Dolphins help playground become reality
April 11, 2018
TAVERNIER — When Ocean Studies Charter School students were given crayons and paper to draw a playground, their imaginations had no limit.
About two months later, KaBOOM!, a nonprofit dedicated to bringing balanced and active play into the daily lives of children, through its funding partner, the Miami Dolphins Foundation, made the students’ dreams come true.
About 2,400 square feet of school property was transformed Saturday, April 7, to include an AstroTurf football field, tether ball, a stage, garden and more.
It was Zane’s drawing of a football field that inspired that playground feature. He plays baseball, basketball and soccer but isn’t on a football team, he said.
It was Riley’s rendering of a zipline that inspired a monorail. “You hang from it and it slides back and forth. It’s not scary,” she said.
Piper drew a rock-climbing wall and enthusiastically nodded yes when asked if she liked to climb.
It was about a week before the school year began that teachers and staff at Ocean Studies Charter School were disheartened to learn that the ropes and tires that served as the school playground had been removed for safety reasons.
Getting a new playground was a priority for the school, according to Principal Abbie Freeman. She had planned to raise funds to make it happen since Ocean Studies is a tuition-free public charter school.
“We had a playground before that we had to take out before school started because of safety concerns. Then Hurricane Irma hit and we had to nix fundraising for the playground and focus on getting the school back together,” Freeman said
But when teacher Jessica Martinez heard that KaBOOM! had reached out to the school, she applied for a grant from the national organization.
“It was Nov. 11 to be precise because I remember thinking that writing a grant on Nov. 11 would be good luck. Ms. Carol had had mentioned a call from a company called KaBOOM! a week earlier, wanting to help. It was said just in passing really, but it had stuck with me and I asked Ms. Carol to send any info from them on to me,” Martinez wrote on Ocean Studies website.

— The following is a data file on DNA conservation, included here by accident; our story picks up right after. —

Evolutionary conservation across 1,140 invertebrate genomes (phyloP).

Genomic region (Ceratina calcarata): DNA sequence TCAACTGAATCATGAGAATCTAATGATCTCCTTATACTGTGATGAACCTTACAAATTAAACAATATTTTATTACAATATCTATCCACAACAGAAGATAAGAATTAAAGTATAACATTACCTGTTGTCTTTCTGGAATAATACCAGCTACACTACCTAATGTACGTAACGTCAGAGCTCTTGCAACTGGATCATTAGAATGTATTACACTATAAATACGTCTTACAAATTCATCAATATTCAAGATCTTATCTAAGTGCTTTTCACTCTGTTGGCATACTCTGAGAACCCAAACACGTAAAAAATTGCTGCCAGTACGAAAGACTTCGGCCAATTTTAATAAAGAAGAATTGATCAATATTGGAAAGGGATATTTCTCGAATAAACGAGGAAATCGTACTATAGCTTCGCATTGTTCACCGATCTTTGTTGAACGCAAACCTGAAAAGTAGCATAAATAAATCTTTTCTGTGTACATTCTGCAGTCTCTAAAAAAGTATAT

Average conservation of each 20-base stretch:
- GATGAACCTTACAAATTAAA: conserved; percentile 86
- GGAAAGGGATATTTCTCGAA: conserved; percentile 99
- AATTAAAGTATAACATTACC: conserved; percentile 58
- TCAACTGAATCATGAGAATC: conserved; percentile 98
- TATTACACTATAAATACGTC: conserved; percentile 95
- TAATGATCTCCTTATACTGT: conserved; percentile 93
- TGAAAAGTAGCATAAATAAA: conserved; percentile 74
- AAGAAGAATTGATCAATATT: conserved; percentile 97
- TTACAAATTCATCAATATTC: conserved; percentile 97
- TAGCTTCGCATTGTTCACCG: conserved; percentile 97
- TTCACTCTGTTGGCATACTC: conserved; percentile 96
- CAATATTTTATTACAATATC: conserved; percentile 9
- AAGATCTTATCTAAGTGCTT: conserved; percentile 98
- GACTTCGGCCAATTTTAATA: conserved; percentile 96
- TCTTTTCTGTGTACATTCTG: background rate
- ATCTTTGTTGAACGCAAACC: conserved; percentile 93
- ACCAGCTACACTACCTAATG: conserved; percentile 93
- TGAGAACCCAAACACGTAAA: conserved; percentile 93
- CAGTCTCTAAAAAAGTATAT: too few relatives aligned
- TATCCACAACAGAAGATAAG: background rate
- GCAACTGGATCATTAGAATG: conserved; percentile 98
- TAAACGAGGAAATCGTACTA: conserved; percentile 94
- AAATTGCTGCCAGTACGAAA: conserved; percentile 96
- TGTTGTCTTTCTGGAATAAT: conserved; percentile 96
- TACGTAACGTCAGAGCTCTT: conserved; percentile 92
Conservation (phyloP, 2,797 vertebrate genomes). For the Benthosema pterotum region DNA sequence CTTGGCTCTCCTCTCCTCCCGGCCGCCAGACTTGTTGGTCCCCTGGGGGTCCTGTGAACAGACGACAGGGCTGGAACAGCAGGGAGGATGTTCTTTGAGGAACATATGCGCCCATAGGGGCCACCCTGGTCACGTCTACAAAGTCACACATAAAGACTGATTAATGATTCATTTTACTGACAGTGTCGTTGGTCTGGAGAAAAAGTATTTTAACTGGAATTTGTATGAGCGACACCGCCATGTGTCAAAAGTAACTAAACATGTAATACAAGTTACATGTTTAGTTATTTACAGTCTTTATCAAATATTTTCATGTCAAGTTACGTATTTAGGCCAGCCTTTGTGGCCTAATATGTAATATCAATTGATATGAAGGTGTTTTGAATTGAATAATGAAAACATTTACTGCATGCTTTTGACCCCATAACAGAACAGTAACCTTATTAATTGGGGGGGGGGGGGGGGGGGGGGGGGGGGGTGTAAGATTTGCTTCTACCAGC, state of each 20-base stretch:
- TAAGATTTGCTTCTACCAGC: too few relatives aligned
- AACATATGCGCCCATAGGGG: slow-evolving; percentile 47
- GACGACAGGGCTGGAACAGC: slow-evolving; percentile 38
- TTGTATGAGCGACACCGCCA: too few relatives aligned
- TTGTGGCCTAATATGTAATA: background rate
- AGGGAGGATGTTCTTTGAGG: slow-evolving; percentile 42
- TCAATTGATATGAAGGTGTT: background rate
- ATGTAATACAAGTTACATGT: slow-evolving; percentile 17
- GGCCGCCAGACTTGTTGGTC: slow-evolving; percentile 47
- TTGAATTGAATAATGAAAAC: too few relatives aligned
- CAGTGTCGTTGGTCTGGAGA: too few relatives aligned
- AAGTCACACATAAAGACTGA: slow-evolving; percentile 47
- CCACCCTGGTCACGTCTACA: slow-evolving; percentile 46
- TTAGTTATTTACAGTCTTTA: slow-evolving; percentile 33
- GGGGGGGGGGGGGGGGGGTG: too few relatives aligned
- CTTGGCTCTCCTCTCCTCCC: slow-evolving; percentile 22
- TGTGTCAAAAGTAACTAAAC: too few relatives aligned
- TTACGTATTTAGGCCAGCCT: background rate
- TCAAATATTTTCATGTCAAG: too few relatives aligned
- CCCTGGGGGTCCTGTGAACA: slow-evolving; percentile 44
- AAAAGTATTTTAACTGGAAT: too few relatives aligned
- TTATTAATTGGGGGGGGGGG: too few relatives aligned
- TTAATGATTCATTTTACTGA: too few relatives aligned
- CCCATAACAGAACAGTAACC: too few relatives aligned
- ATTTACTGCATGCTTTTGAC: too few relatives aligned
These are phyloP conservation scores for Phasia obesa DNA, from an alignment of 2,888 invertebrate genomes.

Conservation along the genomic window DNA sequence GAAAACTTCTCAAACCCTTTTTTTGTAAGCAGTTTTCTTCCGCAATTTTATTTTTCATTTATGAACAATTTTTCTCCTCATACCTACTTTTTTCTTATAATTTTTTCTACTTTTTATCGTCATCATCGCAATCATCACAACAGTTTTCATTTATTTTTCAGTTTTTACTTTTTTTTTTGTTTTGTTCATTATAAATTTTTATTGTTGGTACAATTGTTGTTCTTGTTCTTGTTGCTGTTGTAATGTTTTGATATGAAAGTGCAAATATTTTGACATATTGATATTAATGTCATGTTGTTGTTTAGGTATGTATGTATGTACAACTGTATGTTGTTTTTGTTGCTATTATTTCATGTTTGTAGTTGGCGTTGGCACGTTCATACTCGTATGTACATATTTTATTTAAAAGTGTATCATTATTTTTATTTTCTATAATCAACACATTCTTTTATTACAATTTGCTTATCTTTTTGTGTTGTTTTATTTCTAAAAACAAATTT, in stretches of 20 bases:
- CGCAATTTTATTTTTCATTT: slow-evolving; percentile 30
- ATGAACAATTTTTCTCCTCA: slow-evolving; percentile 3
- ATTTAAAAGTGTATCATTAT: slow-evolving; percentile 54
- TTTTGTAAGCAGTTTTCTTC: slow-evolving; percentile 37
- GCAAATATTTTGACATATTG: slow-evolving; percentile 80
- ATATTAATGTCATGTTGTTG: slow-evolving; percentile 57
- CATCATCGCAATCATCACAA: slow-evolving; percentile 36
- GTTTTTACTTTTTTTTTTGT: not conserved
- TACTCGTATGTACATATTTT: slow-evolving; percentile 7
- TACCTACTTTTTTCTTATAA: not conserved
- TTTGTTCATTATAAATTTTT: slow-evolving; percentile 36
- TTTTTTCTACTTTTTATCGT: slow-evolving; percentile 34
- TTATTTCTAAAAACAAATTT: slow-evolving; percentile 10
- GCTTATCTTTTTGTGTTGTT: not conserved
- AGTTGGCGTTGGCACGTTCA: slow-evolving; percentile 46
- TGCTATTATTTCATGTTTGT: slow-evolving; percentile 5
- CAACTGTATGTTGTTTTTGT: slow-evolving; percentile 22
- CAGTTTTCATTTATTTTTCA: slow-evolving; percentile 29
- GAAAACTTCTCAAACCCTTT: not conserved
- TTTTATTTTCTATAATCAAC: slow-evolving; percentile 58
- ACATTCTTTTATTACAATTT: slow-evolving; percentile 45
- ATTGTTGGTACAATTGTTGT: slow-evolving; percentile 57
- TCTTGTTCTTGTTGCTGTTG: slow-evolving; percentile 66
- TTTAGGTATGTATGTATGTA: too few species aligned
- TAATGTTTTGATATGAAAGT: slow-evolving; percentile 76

“The next few months were focused on interviews and meetings, proving need and community support. An amazing group of Ocean Studies families, teachers and staff dedicated their time to continuously come in time and after time to tell their stories, rally behind our school and fight for their kid’s right to a playground.”
Freeman agreed that as the school was pared down as a finalist, there were plenty of teachers, parents and board members heavily involved in advocating for the funding.
The Miami Dolphins became involved in building the playground as a KaBOOM! partner
“The Miami Dolphins are stewards to the community. We are excited to be part of this, and offer our support to create something that will put smiles on the faces of kids in the community,” Miami Dolphins Senior Vice President Jason Jenkins said. “It’s important to the owner of our team, Stephen Ross, the coaches, players and the cheerleaders. We are invested in strengthening communities and families and will continue to be. We are working on some other things down the road.”
A Miami Dolphins bus left the stadium at 5:45 a.m. Saturday en route to Tavernier with about 125 members of the organization aboard.
Ally, a Miami Dolphins cheerleader, said she grew up visiting the Florida Keys and was excited to be a part of a playground build. Her 29-member team has donated proceeds from its 100-page swimsuit and lifestyle book, the Annual, to rebuilding efforts from Hurricane Irma.
The book was photographed throughout the Keys and Miami.
“This started out as a calendar and has grown to a book. I went to a photoshoot in Key West. It was fun. I had to take a ferry out to Sunset Key, which was absolutely beautiful,” Ally said.
This was the second build led by the Miami Dolphins.
Principal Freeman was pleased with the results.
“It’s freeze tag meets the coral reef with a Miami Dolphins-inspired look. The colors are the Miami Dolphins,” she said.
The playground will be open to the community after 6 p.m. weekdays and during the day on weekends, she said.
Ocean Studies Charter School, which has 112 kindergarten through fifth grade students, bills itself as an experiential learning environment with a marine science focus. To learn more, visit oceanstudiescharterschool.org.